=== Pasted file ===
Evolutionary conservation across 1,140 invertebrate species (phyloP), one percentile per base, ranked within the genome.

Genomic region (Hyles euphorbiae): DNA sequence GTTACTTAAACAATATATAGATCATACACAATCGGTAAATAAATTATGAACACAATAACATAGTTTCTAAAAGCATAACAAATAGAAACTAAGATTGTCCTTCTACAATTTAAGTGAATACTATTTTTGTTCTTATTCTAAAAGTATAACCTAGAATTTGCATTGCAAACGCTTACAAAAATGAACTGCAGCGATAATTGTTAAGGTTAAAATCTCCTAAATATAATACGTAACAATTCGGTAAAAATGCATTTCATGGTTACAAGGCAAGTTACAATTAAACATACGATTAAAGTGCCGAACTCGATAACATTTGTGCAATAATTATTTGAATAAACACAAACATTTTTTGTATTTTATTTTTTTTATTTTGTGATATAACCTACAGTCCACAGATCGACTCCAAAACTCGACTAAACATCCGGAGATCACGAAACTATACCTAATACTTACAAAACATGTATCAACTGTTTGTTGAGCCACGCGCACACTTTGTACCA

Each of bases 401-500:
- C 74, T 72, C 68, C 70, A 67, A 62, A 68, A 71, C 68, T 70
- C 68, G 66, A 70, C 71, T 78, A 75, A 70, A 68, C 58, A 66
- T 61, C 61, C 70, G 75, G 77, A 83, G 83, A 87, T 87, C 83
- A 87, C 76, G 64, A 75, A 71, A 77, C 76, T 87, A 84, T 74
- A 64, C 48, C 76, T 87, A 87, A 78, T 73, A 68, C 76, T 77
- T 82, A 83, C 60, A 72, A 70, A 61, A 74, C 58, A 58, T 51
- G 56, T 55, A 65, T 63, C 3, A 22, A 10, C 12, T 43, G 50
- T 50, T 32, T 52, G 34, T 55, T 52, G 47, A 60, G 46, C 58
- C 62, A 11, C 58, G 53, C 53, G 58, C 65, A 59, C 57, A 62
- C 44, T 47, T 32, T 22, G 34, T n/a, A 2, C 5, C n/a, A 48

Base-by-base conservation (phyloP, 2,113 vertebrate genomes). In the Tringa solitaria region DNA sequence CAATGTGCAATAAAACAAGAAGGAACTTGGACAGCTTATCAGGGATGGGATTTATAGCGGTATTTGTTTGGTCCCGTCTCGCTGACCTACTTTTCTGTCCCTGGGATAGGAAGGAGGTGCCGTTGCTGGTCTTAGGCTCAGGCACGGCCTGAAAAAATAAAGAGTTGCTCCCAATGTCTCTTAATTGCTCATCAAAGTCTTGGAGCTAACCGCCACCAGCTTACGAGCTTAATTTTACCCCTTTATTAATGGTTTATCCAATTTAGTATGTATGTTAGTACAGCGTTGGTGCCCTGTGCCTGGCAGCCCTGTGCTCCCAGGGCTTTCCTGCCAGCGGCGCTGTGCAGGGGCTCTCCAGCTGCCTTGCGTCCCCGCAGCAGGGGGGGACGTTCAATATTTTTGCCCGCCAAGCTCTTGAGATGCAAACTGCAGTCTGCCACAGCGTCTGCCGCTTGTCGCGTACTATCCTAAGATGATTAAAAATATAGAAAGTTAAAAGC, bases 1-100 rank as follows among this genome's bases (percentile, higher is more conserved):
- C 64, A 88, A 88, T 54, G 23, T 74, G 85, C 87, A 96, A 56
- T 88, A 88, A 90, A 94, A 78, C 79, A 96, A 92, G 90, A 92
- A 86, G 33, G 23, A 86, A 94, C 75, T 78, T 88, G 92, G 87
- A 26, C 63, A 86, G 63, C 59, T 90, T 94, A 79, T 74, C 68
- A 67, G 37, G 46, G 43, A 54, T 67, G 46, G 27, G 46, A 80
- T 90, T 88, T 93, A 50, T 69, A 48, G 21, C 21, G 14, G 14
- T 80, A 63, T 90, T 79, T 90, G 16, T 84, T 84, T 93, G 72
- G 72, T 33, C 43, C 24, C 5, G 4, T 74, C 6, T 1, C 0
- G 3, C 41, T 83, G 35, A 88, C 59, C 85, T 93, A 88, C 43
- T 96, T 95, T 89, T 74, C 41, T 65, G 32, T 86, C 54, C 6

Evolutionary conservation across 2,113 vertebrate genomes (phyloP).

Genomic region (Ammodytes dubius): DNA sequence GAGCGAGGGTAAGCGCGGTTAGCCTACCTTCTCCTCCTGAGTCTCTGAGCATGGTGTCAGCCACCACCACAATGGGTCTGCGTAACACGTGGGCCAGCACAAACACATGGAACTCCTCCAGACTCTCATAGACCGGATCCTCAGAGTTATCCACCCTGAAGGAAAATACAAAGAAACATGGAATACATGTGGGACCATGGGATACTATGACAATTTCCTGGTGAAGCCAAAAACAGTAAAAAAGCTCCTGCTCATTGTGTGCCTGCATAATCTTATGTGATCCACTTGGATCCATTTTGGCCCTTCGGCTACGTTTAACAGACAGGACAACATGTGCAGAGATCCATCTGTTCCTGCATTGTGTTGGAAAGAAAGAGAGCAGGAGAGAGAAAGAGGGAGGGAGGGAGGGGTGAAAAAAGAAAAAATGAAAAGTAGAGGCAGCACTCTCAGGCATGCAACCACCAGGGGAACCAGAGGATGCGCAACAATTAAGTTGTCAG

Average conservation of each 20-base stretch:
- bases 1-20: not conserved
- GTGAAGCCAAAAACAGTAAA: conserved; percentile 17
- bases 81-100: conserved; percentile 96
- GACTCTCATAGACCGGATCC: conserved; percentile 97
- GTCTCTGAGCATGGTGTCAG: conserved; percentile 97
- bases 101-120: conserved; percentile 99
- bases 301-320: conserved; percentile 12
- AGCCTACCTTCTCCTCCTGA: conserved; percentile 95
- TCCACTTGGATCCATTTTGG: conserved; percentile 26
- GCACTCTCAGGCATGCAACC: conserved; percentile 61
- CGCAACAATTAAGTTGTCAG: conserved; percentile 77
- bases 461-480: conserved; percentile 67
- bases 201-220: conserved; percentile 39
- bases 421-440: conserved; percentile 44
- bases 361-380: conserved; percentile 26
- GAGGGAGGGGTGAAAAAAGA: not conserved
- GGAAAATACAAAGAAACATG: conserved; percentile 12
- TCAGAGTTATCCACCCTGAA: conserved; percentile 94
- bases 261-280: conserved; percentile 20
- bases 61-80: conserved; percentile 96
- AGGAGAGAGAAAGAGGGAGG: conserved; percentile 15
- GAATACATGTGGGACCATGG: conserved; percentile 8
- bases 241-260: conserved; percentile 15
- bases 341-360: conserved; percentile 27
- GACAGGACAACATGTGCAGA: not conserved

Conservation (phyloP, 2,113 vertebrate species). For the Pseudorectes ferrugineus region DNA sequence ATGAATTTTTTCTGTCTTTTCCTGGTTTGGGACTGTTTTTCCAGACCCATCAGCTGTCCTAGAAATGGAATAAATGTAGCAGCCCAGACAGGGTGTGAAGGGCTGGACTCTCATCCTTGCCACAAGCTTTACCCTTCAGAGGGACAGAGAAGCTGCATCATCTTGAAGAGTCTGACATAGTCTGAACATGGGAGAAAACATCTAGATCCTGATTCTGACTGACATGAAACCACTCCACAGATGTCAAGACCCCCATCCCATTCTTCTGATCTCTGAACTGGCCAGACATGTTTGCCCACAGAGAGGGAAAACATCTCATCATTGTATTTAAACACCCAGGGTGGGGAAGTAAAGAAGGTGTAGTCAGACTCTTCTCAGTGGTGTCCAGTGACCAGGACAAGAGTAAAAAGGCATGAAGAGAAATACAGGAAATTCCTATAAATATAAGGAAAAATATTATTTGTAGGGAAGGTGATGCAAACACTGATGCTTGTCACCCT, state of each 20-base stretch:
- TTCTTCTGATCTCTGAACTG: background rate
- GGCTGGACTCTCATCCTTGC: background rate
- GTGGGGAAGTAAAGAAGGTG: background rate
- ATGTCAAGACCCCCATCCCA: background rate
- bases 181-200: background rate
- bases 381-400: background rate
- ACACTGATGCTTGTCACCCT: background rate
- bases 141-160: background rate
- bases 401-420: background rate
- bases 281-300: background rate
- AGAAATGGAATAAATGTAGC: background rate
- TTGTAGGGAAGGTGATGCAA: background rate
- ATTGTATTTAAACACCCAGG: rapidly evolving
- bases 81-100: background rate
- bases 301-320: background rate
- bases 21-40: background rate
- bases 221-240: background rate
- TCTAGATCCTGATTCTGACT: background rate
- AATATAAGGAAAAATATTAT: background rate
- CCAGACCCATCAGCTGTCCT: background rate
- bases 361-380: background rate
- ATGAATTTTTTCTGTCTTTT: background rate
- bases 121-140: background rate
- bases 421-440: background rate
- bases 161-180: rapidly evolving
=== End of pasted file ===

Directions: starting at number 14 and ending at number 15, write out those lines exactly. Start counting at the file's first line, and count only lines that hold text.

Base-by-base conservation (phyloP, 2,113 vertebrate genomes). In the Tringa solitaria region DNA sequence CAATGTGCAATAAAACAAGAAGGAACTTGGACAGCTTATCAGGGATGGGATTTATAGCGGTATTTGTTTGGTCCCGTCTCGCTGACCTACTTTTCTGTCCCTGGGATAGGAAGGAGGTGCCGTTGCTGGTCTTAGGCTCAGGCACGGCCTGAAAAAATAAAGAGTTGCTCCCAATGTCTCTTAATTGCTCATCAAAGTCTTGGAGCTAACCGCCACCAGCTTACGAGCTTAATTTTACCCCTTTATTAATGGTTTATCCAATTTAGTATGTATGTTAGTACAGCGTTGGTGCCCTGTGCCTGGCAGCCCTGTGCTCCCAGGGCTTTCCTGCCAGCGGCGCTGTGCAGGGGCTCTCCAGCTGCCTTGCGTCCCCGCAGCAGGGGGGGACGTTCAATATTTTTGCCCGCCAAGCTCTTGAGATGCAAACTGCAGTCTGCCACAGCGTCTGCCGCTTGTCGCGTACTATCCTAAGATGATTAAAAATATAGAAAGTTAAAAGC, bases 1-100 rank as follows among this genome's bases (percentile, higher is more conserved):
- C 64, A 88, A 88, T 54, G 23, T 74, G 85, C 87, A 96, A 56